But 150 miles... When the news arrived the next day that I'd secured not only a position as a substitute violist, but a tenured position as well, I actually cried. I should have been overjoyed! I was definitely flattered. But 150 miles... I looked at the schedule. As a tenured violist, I would be required to attend all rehearsals, and this included not only the usual five classical concerts, but the pops concerts, the Nutcracker, the children's concerts, and the silent film--I simply could not make the commute. I'd already committed to a full semester of teaching 35 students, and even if I threw prudence to the wind, I had no housing, no way to pay off the loan on my current violin, no possible way to be a full-fledged symphony musician without moving to Anchorage. This was me, the poster child of the Advocacy of Dreamchasing, taking an ice-cold reality check.

The decision must be made. I slept on it. I began a letter, half a dozen times, but procrastinated in sending it, just in case I'd overlooked something, or circumstances had changed somehow. The next day, as I walked the dogs in the neverending rain, I thought over all the discussions that had gone back and forth, and seemingly impenetrable "no" surrounding the possibility of moving to Anchorage. When I returned, I saw the number flashing on my answering machine and replayed a message from the personnel manager, who sought to ascertain my decision; they needed to print the season programs and would like to know if I would be added as a tenured player this year. I picked up the phone. My heart sank. I would have to turn down the tenured spot and remain a sub.

It was not until four in the morning that, having awoken inexplicably from a deep sleep, it all finally hit me. I'd dozed off on the couch; alone in the darkness, I felt a sudden surge of anger and pain. This was not just a fanciful dream; this was my career! I'd worked so hard, so many hours a day, all these years, and now I was forced to deny myself the reward of my efforts. And for what? For what? So I could play Sousa marches in the community orchestra? So I could play unaccompanied Bach, all alone in my studio, crossing my fingers in hopes that ASO needs a sub for the next concert? And what if they don't? Entire years have gone by without a phone call. I'd end up teaching my 35 lessons a week, paying my bills like a good girl, growing old in quiet resignation... At four in the morning, when these thoughts assailed me, I felt like hopping in the car and driving far, far away. I didn't even know where I'd go; this time of year, I'm always overwhelmed with a strong, survival-driven urge to migrate. Quick, before the snow flies.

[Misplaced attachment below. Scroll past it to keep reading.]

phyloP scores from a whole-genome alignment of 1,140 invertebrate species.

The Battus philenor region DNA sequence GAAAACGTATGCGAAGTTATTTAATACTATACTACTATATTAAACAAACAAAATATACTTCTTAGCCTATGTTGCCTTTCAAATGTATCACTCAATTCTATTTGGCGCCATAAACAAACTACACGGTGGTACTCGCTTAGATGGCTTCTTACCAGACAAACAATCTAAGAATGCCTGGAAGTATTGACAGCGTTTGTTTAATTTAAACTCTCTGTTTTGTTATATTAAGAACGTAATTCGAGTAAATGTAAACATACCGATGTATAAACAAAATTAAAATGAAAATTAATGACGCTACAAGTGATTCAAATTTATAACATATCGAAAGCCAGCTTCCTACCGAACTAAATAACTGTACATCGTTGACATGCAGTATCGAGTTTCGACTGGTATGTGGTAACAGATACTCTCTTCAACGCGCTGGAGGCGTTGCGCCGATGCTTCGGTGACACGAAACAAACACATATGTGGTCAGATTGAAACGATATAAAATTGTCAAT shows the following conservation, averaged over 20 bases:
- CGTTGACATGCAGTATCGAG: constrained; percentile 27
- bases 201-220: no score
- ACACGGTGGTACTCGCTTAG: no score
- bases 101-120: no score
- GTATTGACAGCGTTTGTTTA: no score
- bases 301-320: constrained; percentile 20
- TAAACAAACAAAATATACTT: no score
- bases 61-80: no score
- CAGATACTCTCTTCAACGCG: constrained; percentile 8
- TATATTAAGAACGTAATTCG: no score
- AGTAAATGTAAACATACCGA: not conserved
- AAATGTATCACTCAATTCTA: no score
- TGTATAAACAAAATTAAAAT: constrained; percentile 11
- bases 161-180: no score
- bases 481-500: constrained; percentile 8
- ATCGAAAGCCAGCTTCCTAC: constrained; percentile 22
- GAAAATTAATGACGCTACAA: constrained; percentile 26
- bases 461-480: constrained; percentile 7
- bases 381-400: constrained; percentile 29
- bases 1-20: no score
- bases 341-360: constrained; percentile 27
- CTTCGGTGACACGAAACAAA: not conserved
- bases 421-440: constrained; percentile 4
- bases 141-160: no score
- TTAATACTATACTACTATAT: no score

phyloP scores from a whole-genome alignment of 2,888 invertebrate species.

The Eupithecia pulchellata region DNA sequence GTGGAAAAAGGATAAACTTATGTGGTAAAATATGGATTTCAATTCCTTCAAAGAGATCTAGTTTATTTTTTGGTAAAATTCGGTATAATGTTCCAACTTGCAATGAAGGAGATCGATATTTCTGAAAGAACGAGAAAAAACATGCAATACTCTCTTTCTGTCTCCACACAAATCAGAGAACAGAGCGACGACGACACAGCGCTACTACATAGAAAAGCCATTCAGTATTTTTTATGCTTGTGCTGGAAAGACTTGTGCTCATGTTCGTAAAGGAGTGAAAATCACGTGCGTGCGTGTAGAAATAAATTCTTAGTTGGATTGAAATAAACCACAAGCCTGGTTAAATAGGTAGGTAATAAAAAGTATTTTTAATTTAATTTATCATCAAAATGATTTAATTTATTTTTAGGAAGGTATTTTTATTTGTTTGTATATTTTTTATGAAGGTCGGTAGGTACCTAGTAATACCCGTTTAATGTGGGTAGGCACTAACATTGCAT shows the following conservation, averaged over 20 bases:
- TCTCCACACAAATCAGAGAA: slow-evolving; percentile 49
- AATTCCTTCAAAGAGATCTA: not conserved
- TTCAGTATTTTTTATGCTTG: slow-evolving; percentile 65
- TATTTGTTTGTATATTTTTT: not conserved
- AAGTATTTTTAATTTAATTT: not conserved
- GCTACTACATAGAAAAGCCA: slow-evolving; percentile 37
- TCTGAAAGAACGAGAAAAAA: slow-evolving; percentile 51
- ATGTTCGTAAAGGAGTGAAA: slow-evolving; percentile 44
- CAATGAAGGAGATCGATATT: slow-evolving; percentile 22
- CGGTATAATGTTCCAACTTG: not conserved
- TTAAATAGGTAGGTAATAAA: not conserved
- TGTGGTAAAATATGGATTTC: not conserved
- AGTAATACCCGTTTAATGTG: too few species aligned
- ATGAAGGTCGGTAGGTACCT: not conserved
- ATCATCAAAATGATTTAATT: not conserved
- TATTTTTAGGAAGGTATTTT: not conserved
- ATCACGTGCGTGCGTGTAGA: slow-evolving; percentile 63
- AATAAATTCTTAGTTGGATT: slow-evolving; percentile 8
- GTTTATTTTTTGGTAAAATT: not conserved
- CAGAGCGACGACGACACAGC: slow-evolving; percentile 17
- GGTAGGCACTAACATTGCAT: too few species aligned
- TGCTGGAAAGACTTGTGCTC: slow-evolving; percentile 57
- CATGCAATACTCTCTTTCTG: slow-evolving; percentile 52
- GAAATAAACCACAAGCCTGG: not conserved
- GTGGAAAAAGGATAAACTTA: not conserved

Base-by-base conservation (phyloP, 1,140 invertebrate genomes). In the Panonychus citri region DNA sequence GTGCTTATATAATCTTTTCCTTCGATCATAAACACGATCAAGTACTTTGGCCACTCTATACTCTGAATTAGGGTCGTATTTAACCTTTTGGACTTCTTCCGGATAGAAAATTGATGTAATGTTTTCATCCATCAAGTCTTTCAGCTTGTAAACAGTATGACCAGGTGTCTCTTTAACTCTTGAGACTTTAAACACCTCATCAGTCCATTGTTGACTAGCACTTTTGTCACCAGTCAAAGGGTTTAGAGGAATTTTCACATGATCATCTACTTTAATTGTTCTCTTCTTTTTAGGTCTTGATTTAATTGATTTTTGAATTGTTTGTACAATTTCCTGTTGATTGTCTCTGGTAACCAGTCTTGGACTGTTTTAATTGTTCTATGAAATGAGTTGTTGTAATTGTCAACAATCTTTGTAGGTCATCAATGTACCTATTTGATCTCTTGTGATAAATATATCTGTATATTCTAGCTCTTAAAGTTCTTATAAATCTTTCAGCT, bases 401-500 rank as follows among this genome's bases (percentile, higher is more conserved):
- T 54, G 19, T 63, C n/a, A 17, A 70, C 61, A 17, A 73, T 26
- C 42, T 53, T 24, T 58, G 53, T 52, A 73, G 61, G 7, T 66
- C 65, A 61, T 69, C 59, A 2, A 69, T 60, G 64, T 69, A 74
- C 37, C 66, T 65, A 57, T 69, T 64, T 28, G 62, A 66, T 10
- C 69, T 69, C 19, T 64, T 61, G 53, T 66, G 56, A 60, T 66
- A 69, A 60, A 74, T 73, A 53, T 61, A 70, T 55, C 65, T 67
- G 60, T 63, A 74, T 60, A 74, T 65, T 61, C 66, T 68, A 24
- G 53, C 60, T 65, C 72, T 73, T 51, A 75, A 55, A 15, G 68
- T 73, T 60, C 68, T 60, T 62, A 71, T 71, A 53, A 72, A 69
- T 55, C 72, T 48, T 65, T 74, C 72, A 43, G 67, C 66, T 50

Is the best answer to move out of state? Am I only being discontent and overlooking all the positive aspects of being a violinist in Soldotna, AK? Am I losing hope in my vision when everything is getting ready to finally come together? I don't know. I do know that I will be subbing for the two fall concerts with the Anchorage Symphony. I'm incredibly grateful for these opportunities, and I practice faithfully each day, in hopes of future playing and performing opportunities. I'm grateful for the time I've had to myself, to be able to devote my undivided attention to practicing and improving my skills. It's been a good journey so far. ...Rough at times, but this is Alaska, after all.